Booster vaccination responses shown as geometric mean titers (95% CI) of ELISA antibodies against SCB-2019 (panel A) and ACE2 (panel B) at Days 15 and 29 after vaccination. Geometric mean-fold rises (GMFR) from Day 1 (95% CI) are shown with ANCOVA p values of differences between Groups 1-3 (SCB-2019) and Group 4 (ChAdOx1-S): * p <0.05; ** p < 0.01, *** p < 0.001). Numbers in columns are n values per group.
The standard formulation containing 30 μg SCB-2019 with the toll-like receptor 9 (TLR-9) agonist CpG-1018 and alum showed the best booster response. This formulation demonstrated acceptable reactogenicity, comparable to that observed in the SPECTRA study. Moreover, it was safe and highly efficacious as a heterologous booster following primary vaccination.
Additionally, the 30 μg SCB-2019 dose elicited a significantly higher immune response against SARS-CoV-2 S-protein and inhibited the binding of S-protein to the ACE2 receptor, better than the homologous ChAdOx1-S vaccine. Furthermore, it showed better neutralizing activity against four SARS-CoV-2 variants. The neutralizing activity against the SARS-CoV-2 Omicron variant was significantly lower 15 days after homologous boosting with SCB-2019+CpG+alum formulations. However, titers against Omicron waned slightly in the SCB-2019 groups by day 29.
Booster vaccination responses shown as geometric mean neutralizing titers (with 95% CI) against the indicated SARS-CoV-2 variants 15 days after vaccination. Differences in GMTs of Groups 1-3 vs. Group 4 at Day 15 were tested by ANCOVA; * p < 0.05; ** p < 0.01; *** p < 0.001.
Overall, the 30 μg SCB-2019 formulation adjuvanted with CpG-1018 and alum was safe and well-tolerated in those previously primed with ChAdOx1-S. Importantly, it was immunologically more effective when given as a heterologous booster.
Previous studies have shown that the immune response to a heterologous second messenger ribonucleic acid vaccine after a primary dose of ChAdOx1-S was more rapid than the homologous vaccination. Therefore, further investigation is warranted to determine the difference in the kinetics of the immune response to the homologous booster of the SCB-2019 vaccine formulation.
medRxiv publishes preliminary scientific reports that are not peer-reviewed and, therefore, should not be regarded as conclusive, guide clinical practice/health-related behavior, or treated as established information.v1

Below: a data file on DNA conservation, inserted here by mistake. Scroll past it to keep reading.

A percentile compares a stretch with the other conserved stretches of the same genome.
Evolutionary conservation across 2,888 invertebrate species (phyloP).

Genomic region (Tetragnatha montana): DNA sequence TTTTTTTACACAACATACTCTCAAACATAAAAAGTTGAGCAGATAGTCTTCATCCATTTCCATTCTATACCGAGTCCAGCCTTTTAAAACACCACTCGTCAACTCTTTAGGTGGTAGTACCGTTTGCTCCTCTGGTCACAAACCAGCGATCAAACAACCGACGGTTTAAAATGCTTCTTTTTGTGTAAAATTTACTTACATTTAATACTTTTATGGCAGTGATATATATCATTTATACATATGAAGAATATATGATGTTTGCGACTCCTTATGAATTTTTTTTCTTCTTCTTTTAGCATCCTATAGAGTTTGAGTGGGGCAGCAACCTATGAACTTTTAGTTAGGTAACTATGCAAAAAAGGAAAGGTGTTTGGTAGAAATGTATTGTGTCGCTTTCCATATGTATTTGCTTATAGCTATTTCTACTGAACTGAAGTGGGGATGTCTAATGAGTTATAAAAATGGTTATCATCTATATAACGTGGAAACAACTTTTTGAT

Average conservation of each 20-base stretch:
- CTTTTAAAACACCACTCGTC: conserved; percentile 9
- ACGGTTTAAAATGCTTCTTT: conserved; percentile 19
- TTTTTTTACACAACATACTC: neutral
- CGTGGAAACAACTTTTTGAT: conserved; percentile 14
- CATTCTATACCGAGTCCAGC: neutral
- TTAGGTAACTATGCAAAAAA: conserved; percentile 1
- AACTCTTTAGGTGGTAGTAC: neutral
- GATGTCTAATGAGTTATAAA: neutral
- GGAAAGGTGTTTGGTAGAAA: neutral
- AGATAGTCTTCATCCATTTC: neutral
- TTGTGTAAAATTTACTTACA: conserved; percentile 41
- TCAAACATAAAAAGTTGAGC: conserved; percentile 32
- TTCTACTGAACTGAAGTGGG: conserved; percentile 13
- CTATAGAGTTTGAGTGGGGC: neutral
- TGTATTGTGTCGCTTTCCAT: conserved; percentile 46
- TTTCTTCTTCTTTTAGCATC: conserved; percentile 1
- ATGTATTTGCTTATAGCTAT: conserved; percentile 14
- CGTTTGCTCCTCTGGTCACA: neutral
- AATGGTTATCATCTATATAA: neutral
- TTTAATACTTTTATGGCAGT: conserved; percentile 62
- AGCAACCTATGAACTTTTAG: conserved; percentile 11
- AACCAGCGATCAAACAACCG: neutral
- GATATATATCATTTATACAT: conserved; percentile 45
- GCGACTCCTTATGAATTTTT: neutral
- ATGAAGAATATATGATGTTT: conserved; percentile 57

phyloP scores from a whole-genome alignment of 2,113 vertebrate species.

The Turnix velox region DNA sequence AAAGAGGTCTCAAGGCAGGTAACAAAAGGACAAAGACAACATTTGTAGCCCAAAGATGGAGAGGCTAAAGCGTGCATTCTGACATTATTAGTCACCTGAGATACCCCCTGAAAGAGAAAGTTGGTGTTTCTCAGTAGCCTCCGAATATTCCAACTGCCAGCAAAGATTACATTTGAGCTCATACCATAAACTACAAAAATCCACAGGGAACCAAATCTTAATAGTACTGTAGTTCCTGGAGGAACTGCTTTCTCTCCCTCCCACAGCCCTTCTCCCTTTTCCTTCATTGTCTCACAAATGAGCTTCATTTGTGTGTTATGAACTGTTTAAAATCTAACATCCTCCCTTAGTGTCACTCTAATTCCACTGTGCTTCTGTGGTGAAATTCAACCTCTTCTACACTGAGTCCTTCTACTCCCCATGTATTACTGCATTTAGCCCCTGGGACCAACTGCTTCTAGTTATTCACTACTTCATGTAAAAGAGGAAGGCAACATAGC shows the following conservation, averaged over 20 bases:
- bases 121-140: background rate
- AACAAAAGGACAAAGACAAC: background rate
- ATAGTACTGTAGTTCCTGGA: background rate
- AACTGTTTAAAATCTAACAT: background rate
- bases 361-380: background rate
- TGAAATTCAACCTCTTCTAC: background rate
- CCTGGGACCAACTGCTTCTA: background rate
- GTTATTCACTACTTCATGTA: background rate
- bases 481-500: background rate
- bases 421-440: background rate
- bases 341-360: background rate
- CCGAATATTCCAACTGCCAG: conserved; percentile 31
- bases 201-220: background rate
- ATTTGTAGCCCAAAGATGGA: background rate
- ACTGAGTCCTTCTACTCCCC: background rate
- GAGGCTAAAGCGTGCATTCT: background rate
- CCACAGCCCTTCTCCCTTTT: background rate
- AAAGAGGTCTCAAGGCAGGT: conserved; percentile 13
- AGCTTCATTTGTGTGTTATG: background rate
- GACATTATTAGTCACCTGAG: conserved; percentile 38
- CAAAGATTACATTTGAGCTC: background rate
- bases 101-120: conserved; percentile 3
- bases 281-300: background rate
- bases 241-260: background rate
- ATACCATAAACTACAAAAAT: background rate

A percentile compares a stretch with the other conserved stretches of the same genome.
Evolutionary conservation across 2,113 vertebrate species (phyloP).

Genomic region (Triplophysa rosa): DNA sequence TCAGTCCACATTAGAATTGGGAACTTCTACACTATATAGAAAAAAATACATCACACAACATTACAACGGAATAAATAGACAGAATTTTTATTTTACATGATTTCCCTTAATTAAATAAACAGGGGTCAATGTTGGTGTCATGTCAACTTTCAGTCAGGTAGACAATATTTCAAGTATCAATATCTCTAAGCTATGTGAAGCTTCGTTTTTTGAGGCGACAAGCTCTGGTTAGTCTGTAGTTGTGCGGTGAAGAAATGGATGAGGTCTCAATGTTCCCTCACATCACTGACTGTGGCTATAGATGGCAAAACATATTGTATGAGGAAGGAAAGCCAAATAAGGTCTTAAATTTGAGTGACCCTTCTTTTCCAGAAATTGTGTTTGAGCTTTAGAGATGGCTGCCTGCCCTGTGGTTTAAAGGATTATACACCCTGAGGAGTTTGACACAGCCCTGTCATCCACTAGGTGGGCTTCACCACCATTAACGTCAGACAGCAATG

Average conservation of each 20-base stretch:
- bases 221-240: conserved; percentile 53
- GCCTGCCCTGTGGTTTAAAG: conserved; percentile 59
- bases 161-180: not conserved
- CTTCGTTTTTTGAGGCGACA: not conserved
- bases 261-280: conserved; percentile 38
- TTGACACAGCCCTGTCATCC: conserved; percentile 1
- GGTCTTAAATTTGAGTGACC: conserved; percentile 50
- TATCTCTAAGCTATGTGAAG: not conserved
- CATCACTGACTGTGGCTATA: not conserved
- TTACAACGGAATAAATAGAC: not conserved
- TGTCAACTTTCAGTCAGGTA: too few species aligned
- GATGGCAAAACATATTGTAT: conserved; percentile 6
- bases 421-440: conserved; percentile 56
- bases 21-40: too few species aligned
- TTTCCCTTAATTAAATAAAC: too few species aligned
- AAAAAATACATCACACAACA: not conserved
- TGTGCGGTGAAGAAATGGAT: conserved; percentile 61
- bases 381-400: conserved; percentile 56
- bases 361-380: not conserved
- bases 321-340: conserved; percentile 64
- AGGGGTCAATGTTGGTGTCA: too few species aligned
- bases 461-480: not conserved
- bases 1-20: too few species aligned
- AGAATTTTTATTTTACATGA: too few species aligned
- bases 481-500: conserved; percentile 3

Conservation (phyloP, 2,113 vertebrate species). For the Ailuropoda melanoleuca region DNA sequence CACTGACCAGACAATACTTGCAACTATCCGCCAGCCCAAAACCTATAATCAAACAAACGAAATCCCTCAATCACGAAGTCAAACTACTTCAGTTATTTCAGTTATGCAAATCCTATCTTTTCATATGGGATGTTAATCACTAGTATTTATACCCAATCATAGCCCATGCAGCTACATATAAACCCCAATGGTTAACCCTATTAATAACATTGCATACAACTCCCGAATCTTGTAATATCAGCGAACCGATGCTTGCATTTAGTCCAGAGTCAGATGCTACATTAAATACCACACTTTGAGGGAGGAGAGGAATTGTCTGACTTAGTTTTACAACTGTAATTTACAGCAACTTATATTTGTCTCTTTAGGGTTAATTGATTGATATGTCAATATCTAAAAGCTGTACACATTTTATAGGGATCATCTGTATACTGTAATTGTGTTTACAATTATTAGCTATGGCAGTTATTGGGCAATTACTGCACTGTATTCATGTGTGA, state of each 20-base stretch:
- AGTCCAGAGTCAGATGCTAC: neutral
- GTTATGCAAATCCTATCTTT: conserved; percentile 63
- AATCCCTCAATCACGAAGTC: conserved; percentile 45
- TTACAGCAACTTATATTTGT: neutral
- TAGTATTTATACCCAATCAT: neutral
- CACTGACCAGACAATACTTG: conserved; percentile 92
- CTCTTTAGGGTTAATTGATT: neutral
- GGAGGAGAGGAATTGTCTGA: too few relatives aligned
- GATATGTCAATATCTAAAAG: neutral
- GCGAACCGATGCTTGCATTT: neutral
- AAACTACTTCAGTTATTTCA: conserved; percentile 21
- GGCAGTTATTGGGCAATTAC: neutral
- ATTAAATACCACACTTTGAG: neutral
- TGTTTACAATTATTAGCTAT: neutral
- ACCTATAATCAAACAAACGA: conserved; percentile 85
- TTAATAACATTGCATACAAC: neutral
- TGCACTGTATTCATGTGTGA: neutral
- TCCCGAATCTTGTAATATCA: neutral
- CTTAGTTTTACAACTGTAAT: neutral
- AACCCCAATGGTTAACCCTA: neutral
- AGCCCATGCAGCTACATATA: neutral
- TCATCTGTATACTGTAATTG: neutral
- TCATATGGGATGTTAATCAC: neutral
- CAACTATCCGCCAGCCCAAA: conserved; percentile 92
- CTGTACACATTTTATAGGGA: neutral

- Homologous and heterologous boosting of the ChAdOx1-S1-S COVID-19 vaccine with the SCB-2019 vaccine candidate: a randomized, observer-blinded, controlled, phase 2 study, Sue Ann Costa Clemens, Eveline Pipolo Milan, Eduardo Sprinz, Jose Cerbino Neto, Filippo Pacciarini, Ping Li, Hui-Ling Chen, Igor Smolenov, Andrew Pollard, Ralf Clemens, medRxiv pre-print 2022, DOI: https://doi.org/10.1101/2022.05.31.22275010, https://www.medrxiv.org/content/10.1101/2022.05.31.22275010
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Tags: ACE2, Angiotensin, Angiotensin-Converting Enzyme 2, Antibodies, Antibody, Assay, Coronavirus, Coronavirus Disease COVID-19, CpG, Efficacy, Enzyme, Erythema, Homologous, Immune Response, immunity, Immunoglobulin, Laboratory, Omicron, Pain, Pandemic, Protein, Receptor, Respiratory, Ribonucleic Acid, SARS, SARS-CoV-2, Severe Acute Respiratory, Severe Acute Respiratory Syndrome, Syndrome, Vaccine, Viral Vector
Neha is a digital marketing professional based in Gurugram, India. She has a Master’s degree from the University of Rajasthan with a specialization in Biotechnology in 2008. She has experience in pre-clinical research as part of her research project in The Department of Toxicology at the prestigious Central Drug Research Institute (CDRI), Lucknow, India. She also holds a certification in C++ programming.